2011-12 Detroit Red Wings Preview

The retirement announcements of Chris Osgood and Brian Rafalski this summer are a clear sign that the Detroit Red Wings are getting older.

Want more evidence to support that fact? The club's best defenseman, and possibly its best player -- Nicklas Lidstrom -- is 41 years of age and also contemplated retirement this summer. However, Lidstrom quelled fears in the Motor City by signing a one-year deal with Detroit just days before being awarded with his seventh Norris Trophy.

Even Pavel Datsyuk and Henrik Zetterberg, who were once the symbols of a youth movement in Detroit, are 33 and 30 years old, respectively.

Red Wings general manager Ken Holland did little to offset the age issues this offseason. One of the reasons is that he knows head coach Mike Babcock will make the roster work. Babcock did just that last season when everyone was only a year younger and Detroit made the playoffs for the 20th straight time and claimed its 10th division title in 12 seasons.

Still, after winning four of the last 14 Stanley Cup titles, the Red Wings are not judged merely by postseason appearances and division titles. Therefore, the burning question for 2011-12 is not whether Detroit can make it 21 consecutive playoff appearances or claim yet another Central Division crown, but rather, is the club a legitimate threat to win another Stanley Cup?

The Wings last won it all in 2008 and even made it to the Cup Finals the following year, but Detroit was eliminated in the second round by San Jose in each of the past two springs, a possible sign that the championship days of Lidstrom and Co. are coming to an end.

Then again, there is still loads of talent in Motown and counting them out of Cup contention before the season even begins is folly. After all, the Wings were deemed too old to contend for a title by many prior to the 2007-08 campaign and that year ended with the franchise's 11th Stanley Cup.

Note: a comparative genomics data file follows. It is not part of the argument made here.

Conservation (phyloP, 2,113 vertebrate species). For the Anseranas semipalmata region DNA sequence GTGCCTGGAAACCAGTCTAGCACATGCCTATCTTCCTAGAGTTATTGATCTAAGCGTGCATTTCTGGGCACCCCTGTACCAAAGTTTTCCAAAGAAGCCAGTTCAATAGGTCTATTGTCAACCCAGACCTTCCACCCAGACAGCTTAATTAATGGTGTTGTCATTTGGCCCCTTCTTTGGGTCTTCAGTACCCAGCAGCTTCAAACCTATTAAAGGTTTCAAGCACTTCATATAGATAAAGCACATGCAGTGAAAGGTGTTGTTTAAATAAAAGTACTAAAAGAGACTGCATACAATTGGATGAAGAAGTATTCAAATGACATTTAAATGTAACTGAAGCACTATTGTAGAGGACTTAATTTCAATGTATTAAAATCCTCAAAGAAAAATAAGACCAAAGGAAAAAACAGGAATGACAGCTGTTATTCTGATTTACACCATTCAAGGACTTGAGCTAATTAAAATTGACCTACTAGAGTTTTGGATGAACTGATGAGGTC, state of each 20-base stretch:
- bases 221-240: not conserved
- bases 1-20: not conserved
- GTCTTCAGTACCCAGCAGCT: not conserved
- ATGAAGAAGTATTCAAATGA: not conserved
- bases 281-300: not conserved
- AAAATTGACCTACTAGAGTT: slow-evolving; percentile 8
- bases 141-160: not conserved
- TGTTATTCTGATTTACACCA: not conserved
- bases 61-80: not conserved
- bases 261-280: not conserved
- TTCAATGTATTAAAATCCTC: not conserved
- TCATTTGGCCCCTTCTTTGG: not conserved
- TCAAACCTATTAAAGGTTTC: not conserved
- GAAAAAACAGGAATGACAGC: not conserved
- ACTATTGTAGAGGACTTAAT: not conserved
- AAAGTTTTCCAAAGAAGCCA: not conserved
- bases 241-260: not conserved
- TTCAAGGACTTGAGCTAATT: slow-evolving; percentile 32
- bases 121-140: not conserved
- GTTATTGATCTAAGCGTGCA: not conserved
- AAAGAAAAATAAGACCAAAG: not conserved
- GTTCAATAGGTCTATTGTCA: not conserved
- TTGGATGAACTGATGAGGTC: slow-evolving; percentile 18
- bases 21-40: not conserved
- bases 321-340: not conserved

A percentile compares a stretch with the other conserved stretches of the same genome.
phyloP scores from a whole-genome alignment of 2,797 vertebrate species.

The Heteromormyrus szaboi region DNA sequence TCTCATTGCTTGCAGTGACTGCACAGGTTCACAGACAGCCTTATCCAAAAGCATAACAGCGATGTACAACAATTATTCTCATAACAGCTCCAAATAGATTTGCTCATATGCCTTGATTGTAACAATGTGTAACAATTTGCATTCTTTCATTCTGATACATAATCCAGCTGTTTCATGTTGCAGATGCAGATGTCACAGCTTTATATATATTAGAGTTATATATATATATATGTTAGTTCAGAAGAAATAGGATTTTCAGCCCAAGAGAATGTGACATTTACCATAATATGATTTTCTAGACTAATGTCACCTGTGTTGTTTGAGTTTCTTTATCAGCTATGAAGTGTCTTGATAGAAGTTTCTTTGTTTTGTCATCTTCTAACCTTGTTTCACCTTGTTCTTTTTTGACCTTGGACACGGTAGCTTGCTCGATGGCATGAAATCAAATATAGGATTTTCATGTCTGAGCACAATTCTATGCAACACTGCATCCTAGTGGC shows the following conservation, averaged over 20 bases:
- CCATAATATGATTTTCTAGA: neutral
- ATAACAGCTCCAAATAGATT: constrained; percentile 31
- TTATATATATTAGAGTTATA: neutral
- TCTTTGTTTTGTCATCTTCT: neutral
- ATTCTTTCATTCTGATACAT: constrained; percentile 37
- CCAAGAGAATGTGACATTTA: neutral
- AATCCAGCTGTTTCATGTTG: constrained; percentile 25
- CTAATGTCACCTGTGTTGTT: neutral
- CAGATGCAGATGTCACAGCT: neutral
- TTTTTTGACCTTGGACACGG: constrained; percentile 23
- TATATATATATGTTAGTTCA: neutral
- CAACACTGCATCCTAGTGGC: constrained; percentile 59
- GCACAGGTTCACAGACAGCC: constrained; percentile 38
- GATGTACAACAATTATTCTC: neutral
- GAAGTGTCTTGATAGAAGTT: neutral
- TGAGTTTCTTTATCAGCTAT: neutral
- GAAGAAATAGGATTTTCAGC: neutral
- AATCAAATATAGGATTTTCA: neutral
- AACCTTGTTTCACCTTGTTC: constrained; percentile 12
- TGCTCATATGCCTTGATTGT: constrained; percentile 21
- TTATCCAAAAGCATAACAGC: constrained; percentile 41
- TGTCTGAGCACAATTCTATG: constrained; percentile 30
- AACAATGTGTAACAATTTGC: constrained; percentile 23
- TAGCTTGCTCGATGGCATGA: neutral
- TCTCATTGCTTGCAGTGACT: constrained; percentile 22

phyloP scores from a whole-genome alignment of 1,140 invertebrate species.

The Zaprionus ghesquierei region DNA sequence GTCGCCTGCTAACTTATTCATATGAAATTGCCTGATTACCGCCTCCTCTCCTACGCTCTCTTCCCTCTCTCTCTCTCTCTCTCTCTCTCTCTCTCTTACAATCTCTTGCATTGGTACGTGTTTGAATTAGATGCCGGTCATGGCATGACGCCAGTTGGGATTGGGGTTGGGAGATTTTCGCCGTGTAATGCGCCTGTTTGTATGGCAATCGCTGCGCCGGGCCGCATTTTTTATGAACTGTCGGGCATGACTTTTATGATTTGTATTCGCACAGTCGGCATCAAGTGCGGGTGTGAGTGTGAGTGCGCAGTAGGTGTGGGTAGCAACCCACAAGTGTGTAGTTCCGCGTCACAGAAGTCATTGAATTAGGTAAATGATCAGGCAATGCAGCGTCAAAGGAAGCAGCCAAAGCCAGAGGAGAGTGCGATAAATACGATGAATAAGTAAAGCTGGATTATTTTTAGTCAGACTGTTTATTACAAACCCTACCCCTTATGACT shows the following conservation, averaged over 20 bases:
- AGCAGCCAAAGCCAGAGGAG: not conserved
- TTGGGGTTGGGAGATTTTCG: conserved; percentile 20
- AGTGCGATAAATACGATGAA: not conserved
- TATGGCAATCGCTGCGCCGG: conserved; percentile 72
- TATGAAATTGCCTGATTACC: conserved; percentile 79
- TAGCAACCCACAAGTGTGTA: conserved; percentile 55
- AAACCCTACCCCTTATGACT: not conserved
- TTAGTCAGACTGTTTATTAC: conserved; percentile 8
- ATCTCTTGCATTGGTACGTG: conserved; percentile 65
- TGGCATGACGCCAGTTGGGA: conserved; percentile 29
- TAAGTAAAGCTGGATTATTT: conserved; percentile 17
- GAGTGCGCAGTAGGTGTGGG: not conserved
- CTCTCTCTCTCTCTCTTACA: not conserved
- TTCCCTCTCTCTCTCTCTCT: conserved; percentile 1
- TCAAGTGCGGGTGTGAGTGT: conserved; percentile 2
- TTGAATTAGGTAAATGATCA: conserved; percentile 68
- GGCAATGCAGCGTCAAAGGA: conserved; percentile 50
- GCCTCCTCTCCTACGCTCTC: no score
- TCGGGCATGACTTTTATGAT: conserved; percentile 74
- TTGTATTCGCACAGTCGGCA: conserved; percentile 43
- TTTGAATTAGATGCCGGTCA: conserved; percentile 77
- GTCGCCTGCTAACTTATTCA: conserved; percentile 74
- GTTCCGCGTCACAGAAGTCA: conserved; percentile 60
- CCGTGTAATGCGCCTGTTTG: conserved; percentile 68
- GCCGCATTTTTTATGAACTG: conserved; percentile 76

FORWARDS - Even with Datsyuk sitting out nearly a third of last season due to injuries, the Red Wings boasted the second-best offense in the NHL, averaging 3.13 goals per game.

With Datsyuk ailing, Zetterberg took the reins and turned in his best point total (80) since setting a personal mark with 92 points in the championship year of 2007-08. However, the Swede was under 25 goals for the second straight season, notching just 24 after averaging nearly 37 tallies a year from 2005-06 to 2008-09.

Datsyuk was fantastic last year when not battling injuries, as the slick Russian recorded 59 points (23 goals, 36 assists) in just 56 games. Along with Zetterberg, Datsyuk is counted as one of the best defensive forwards in the NHL. Both players are also extremely versatile and can dominate from the wing or center.

Johan Franzen is Detroit's next-best forward after the stellar duo of Datsyuk and Zetterberg. However, the man known as "The Mule" struggled down the stretch in 2010-11, posting just two goals in his final 27 games of the season. Franzen can be an explosive goal-scorer, however, as the Ottawa Senators can attest to after allowing him score five times against them on February 2 of last season.

All told, Detroit boasted nine forwards with 30 or more points last year and all of them are returning this season. That group includes older players like Danny Cleary, Todd Bertuzzi and Tomas Holmstrom as well as their relatively younger counterparts (Valtteri Filppula, Darren Helm and Jiri Hudler).

Cleary had 26 goals and 46 points last year and Bertuzzi added 16 markers and 45 points. Meanwhile, the 38-year-old Holmstrom, who could be entering his final NHL season, managed 18 goals and 19 assists while fulfilling his role as an unmovable object in front of the opposition's crease.

The 27-year-old Filppula posted 16 goals and 23 assists in 2010-11, while the speedster Helm, 24, potted a career-best 12 goals and 32 points.